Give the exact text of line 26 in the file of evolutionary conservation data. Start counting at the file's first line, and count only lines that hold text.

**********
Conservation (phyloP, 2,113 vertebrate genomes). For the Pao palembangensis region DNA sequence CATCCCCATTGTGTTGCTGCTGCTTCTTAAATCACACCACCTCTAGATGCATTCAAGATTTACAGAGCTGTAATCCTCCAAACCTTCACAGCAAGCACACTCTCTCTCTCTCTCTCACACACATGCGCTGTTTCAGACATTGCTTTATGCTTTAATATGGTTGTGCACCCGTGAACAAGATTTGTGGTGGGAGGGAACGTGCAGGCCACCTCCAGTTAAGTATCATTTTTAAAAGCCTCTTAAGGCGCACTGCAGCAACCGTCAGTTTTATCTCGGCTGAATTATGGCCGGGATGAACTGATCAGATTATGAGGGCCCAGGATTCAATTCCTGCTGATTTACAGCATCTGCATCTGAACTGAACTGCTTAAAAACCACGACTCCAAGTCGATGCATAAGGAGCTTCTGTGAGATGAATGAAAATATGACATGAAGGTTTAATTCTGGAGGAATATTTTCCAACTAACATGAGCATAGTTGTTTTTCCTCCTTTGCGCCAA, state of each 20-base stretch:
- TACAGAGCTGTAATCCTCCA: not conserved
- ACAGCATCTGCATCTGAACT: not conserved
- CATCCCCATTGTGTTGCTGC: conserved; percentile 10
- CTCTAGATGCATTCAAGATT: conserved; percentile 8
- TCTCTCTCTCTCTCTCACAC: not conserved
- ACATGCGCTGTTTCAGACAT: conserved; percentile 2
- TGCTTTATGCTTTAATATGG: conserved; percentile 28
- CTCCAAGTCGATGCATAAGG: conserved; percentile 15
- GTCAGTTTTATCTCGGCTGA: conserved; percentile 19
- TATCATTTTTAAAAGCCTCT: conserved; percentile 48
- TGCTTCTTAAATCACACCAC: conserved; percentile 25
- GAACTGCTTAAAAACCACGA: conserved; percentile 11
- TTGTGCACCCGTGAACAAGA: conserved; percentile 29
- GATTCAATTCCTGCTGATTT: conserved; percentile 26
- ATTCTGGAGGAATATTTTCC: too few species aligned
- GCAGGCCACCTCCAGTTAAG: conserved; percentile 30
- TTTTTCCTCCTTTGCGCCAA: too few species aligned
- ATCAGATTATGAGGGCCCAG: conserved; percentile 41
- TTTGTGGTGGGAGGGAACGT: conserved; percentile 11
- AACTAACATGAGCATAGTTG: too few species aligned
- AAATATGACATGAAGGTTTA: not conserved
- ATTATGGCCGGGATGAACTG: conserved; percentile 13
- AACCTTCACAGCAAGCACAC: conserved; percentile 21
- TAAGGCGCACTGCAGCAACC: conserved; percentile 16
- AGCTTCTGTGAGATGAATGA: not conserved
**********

- AGCTTCTGTGAGATGAATGA: not conserved